Author Topic: How to Get Into Harvard  (Read 1879 times)

Offline Reginald Hudlin

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How to Get Into Harvard
« on: July 01, 2014, 12:02:39 am »
How to Get Into Harvard
Simple advice from the president of America's most venerable university
DAVID A. GRAHAMJUN 30 2014, 6:47 PM ET

ASPEN, Colo.—Everyone knows how to get to Carnegie Hall: practice, practice, practice. But what about how to get into the nation’s most venerable university?

For ambitious high-school students today, the formula for getting into that reach school can seem just as simple. The conventional wisdom is that keeping your head down in the single-minded pursuit of qualifications is the path to success. It makes every election for every tiny organization a heated battle and makes classes almost an afterthought. Every hour not spent in class is spent building a formidable resume: student council, National Honor Society, captaining the football or volleyball teams, and joining a dozen other student organizations. Of course, that isn't to say that a 4.0 with a raft of AP classes isn't still essential.

Do all of that and you'll get into Harvard, right? Well...

“We could fill our class twice over with valedictorians,” Harvard President Drew Gilpin Faust told an audience at the Aspen Ideas Festival, sponsored by the Aspen Institute and The Atlantic, on Monday. That means admissions officers rely on intangibles like interesting essays or particularly unusual recommendations to decide who comprises the 5.9 percent of applicants who get in.

Gilpin’s top tip for raising a Harvard man or woman: “Make your children interesting!”

For parents and students alike, that’s both good news and bad news. The bad news is that of course it’s much easier to say that than to actually make it happen, though Faust recommended encouraging children to follow their passions as a way to develop an interesting personality. It’s much easier to complete a checklist, however daunting, than to actually be interesting.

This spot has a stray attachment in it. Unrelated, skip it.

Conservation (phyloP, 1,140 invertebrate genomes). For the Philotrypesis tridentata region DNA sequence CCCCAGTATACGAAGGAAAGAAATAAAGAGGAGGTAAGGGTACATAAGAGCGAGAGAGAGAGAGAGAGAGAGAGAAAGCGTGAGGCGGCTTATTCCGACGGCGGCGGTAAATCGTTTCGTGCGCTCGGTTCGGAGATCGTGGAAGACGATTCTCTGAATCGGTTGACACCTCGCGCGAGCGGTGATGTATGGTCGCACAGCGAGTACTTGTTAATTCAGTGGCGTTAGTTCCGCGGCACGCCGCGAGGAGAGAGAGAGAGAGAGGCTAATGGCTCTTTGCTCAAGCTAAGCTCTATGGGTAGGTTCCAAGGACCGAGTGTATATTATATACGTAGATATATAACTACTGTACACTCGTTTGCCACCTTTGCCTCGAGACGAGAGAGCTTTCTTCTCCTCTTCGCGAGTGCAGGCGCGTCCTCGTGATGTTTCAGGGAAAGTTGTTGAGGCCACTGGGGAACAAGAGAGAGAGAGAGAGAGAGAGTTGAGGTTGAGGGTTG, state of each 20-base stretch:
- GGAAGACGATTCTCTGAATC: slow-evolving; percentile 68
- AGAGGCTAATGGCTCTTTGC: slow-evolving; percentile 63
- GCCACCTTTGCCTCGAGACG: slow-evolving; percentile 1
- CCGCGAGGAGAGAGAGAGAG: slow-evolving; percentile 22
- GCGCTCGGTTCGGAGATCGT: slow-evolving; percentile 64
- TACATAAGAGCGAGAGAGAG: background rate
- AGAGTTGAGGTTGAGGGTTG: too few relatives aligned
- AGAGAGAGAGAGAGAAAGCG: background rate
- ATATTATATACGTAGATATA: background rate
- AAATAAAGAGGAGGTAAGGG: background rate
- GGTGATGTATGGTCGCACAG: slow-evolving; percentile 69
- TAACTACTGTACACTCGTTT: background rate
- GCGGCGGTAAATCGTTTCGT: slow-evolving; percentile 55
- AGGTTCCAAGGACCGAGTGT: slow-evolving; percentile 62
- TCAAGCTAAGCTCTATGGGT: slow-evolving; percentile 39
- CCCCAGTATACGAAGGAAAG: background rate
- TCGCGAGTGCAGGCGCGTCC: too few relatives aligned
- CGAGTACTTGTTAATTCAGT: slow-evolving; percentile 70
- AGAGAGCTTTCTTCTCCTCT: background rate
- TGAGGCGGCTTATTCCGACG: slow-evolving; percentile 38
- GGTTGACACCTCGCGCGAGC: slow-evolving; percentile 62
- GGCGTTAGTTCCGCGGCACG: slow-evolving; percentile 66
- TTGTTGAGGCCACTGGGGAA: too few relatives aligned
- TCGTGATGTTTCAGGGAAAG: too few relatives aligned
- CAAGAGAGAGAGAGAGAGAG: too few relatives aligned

But the good news is that when colleges use this set of criteria, kids can focus on shaping their teenage years in a way that isn’t just about trying to building up resume line after resume line, and instead focus on a more holistic sense of self. That seems like a far more sensible way to move through high school than spreading oneself too thin trying to get a slew of positions one can’t really ever concentrate on. That encourages a dilettantish approach to learning and society that is just the opposite of what the liberal arts have traditionally tried to encourage.

And there’s another bonus piece of good news: If Junior can get in, he probably doesn’t need to work a job on the side. A full 60 percent of Harvard undergraduates receive financial aid, Faust said, and they’re paying an average of $12,000 per year, against the almost $60,000 tag for tuition, room, and board. That's part of an increasing trend in elite universities. For years, a few dozen have said they meet 100 percent of demonstrated need, but in recent years a few have begun offering completely free tuition to students with family incomes below a certain level. That means that even as the sticker price of attending school has risen to ever-more-dizzying heights, fewer and fewer students are paying that sticker.

These two changes mean that while college education isn't what it was two generations ago, it's also not quite as cutthroat or as unaffordable as it might seem.

Offline Metro

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Re: How to Get Into Harvard
« Reply #1 on: July 04, 2014, 03:41:12 am »